So in a nutshell, think of the last six weeks like this: your job is done in terms of the endurance, you now need to work on the strength you have created. It’s not about doing loads more work, it’s about tinkering with what is essentially a finished engine. Less is most definitely more, oh and one other thing, get this right and you’ll have the race of your life!

 

London Marathon Training Schedule

Six weeks from your greatest race ever. Make sure you're eating, drinking and getting enough sleep - whatever your standard!

6 weeks to go 

Wear your race day shoes for a long run and also your race socks, shorts and running vest

Run your last hard race or last really long run

Experiment with the energy gels you want to use on race day - check out our Race Day hydration article.

5 weeks to go

Start to use race day drinks in your runs, practicing drinking on the move

Really start to think about your daily diet and how much carbohydrate you are taking in each day; increase it slowly

4 weeks to go

Run your last really hard workout

Start to come away from every run with the thought ‘was that it’?

3 weeks to go

Start to consciously drink more energy-type drinks during the day

Think seriously about race pace and discover exactly how that feels in a workout

Really think about any tight muscles you have and get them sorted by a masseur if necessary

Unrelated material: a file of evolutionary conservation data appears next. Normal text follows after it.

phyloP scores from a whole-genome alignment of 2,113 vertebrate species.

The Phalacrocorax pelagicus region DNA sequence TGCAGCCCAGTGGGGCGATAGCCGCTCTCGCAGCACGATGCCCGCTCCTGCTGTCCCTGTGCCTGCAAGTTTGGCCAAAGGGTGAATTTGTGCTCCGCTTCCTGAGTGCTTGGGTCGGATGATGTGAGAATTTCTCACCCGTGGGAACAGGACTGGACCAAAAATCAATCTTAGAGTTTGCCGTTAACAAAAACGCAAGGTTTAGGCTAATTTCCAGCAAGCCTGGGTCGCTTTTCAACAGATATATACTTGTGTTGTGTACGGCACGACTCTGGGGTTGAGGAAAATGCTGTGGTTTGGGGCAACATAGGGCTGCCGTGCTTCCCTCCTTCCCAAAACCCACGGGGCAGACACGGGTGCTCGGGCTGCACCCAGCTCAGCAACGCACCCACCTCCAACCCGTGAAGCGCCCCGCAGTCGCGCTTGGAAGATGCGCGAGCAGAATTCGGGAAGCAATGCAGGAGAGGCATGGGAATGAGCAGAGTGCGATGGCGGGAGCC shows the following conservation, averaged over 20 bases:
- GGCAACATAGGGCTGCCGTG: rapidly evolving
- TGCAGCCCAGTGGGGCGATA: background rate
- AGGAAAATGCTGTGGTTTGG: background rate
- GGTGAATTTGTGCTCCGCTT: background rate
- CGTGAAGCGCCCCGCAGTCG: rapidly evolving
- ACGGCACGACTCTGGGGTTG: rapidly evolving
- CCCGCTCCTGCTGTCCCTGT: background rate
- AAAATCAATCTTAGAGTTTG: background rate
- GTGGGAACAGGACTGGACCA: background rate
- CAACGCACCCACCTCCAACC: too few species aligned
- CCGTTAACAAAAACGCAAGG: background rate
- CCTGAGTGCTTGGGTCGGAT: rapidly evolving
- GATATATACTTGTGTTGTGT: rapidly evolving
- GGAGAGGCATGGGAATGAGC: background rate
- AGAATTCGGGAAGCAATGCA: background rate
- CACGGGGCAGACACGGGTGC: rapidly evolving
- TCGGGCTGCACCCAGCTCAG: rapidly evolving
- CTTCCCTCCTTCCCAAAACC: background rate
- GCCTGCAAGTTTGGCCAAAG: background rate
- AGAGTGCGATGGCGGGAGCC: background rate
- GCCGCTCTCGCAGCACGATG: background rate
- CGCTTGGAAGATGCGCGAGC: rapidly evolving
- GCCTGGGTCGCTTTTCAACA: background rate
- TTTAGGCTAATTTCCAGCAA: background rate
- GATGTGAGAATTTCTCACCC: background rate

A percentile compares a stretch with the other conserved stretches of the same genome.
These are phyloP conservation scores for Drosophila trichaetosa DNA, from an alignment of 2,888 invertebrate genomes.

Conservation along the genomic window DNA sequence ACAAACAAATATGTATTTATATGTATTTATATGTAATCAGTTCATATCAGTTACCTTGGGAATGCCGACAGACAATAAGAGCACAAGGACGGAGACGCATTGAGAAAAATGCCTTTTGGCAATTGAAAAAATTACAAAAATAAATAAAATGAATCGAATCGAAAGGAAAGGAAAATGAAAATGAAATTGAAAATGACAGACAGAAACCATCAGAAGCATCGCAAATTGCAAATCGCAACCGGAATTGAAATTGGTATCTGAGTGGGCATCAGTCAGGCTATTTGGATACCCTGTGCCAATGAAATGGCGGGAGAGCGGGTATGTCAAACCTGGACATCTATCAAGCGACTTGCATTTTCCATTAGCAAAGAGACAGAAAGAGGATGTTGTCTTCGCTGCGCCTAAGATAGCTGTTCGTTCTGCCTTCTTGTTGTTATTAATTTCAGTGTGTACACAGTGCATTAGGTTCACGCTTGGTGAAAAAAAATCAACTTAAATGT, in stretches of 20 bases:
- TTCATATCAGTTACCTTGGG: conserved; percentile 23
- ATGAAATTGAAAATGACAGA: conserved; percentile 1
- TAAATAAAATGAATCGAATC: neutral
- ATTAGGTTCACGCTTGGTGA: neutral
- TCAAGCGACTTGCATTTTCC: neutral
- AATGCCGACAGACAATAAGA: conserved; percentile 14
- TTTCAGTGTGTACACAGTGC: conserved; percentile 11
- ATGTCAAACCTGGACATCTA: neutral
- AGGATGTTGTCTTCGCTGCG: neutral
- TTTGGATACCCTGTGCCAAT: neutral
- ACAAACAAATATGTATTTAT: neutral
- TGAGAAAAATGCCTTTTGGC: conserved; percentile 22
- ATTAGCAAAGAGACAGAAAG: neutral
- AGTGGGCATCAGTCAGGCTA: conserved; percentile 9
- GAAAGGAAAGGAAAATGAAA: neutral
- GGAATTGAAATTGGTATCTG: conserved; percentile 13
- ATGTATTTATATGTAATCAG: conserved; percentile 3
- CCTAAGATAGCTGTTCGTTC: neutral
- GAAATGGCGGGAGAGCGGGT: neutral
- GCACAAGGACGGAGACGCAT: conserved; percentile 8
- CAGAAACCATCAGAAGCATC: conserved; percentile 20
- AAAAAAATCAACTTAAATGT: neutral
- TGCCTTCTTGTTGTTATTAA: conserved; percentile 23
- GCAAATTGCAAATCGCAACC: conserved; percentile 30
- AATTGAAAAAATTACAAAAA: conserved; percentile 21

2 weeks to go

Get together old warm kit to stand about in before the race that you won’t mind throwing away on the start line

If any doubt with a run, miss it

1 week to go

Don’t be worried if you feel sluggish; that’s a natural reaction

Pack your kit bag a few days beforehand and work to a list of essentials such as gels, old warm-up kit to throw away at the start, racing shoes, racing socks, racing singlet, dry tracksuit for afterwards and so on

 

The Schedules

Looking for a time?

This is the last six weeks for a runner who has consistently training three to five times a week for eight weeks, has at least four 90min runs in the bank and has raced once or twice in the build-up. 

 

Week 1

Monday: Rest

Tuesday: Warm up 10min, 3x8min at half marathon race pace with 2min rest, cool down 10min

Wednesday: Easy 30min

Thursday: Easy 45min

Friday: Rest

Saturday: Rest

Sunday: Race half marathon; cool down 3 or 4 miles to make it a good long day

 

Week 2

Monday: Rest

Tuesday: Rest

Wednesday: Rest 

Thursday: 45min easy run

Friday: 45min easy run

Saturday: 30min, running the last 10min at marathon race pace

Sunday: Last really long run up to 2hrs

 

Week 3

Monday: Rest

Tuesday: Rest

Wednesday: Fast run; warm up 20min, run 20min at marathon pace, cool down 20min

Thursday: 45min-1hr easy run

Friday: Rest

Saturday: Rest

Sunday: Long run of around 90min

 

Week 4

Monday: Rest

Tuesday: Warm up 10min, run 15min, take 2min rest then 4x1min with 1min rest, then 15min hard, cool down 10min

Wednesday: 30min very easy run

Thursday: 30min run

Friday: Rest

Saturday: Easy 45min run

Sunday: Long run of around 90min

 

Week 5